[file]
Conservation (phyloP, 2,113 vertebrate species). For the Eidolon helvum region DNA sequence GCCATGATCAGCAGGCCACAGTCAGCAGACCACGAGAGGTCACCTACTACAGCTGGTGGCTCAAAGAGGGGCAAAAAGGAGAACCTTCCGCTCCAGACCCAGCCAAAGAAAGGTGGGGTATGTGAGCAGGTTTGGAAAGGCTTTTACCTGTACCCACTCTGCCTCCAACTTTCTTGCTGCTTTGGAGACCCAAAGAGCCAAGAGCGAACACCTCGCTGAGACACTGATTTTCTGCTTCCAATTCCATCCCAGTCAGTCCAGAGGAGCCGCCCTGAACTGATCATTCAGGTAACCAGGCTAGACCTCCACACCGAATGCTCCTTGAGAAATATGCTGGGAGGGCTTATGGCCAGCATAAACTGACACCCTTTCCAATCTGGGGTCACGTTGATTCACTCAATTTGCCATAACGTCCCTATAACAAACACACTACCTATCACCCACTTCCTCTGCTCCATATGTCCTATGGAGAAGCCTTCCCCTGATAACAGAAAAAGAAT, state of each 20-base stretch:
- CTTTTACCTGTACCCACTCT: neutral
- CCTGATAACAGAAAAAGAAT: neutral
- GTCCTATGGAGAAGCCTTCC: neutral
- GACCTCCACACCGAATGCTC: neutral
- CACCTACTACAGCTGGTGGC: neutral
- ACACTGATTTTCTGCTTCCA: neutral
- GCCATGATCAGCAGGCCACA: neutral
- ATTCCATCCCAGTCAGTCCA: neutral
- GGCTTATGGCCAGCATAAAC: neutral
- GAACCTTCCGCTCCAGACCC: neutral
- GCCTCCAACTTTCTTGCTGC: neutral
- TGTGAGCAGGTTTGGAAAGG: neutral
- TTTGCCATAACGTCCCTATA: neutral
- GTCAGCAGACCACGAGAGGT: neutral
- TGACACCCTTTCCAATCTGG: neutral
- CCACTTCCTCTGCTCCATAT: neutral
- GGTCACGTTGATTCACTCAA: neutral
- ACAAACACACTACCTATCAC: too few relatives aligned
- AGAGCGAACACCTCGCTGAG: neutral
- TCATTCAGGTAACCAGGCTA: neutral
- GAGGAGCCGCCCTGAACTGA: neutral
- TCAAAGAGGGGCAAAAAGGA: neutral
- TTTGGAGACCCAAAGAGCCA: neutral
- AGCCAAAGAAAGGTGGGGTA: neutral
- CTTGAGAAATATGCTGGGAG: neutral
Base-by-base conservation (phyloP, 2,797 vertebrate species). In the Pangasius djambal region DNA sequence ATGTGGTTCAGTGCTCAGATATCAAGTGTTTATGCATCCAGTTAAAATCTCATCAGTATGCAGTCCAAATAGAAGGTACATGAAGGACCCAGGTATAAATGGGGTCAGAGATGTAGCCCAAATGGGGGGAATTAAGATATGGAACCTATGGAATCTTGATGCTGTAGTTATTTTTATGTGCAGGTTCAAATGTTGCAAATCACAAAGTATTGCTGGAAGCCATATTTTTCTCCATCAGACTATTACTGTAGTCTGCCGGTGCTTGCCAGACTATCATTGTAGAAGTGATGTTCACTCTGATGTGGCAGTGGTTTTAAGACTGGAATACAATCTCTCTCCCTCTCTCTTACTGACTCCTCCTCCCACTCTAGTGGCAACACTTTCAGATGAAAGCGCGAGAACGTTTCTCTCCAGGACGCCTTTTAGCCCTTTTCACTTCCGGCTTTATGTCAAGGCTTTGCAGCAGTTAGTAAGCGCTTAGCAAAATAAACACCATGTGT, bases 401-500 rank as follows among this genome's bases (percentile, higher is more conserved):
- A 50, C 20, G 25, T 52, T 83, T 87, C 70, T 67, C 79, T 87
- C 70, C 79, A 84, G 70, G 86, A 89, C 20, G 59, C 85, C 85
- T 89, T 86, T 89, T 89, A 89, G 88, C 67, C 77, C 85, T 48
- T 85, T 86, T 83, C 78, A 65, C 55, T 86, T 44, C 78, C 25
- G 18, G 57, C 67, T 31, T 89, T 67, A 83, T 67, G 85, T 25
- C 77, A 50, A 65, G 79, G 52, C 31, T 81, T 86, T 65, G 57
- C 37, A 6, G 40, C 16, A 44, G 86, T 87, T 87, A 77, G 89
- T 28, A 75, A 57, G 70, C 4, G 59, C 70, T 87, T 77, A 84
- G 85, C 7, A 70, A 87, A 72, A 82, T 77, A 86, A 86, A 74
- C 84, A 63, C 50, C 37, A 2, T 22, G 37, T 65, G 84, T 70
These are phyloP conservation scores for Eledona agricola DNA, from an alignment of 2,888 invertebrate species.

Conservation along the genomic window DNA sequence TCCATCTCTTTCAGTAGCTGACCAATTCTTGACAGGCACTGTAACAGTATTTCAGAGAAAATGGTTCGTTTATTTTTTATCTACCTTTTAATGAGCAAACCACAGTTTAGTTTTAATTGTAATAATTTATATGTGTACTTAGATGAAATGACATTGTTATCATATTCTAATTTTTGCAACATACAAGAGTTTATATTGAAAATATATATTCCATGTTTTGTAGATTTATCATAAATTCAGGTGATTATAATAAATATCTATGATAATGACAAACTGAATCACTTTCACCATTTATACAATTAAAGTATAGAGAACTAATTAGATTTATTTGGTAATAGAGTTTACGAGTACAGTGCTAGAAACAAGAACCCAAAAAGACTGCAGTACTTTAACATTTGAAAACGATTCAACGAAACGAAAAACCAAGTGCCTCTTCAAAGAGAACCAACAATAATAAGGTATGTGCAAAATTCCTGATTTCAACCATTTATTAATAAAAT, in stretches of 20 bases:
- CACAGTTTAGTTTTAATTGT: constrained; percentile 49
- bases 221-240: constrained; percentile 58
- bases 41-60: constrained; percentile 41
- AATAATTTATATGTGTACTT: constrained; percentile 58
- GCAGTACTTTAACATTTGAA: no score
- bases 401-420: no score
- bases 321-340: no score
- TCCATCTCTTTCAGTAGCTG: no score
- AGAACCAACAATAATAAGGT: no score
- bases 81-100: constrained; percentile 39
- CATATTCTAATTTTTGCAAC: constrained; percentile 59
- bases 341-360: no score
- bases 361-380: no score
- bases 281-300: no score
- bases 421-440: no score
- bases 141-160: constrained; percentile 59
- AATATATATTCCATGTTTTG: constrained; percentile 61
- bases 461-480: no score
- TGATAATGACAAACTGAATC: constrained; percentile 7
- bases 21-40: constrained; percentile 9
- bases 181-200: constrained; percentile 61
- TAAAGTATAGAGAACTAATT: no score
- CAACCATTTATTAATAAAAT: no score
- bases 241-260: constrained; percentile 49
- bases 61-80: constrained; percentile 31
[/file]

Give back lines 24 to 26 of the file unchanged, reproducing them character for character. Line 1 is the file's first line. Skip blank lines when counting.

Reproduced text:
- TTTGGAGACCCAAAGAGCCA: neutral
- AGCCAAAGAAAGGTGGGGTA: neutral
- CTTGAGAAATATGCTGGGAG: neutral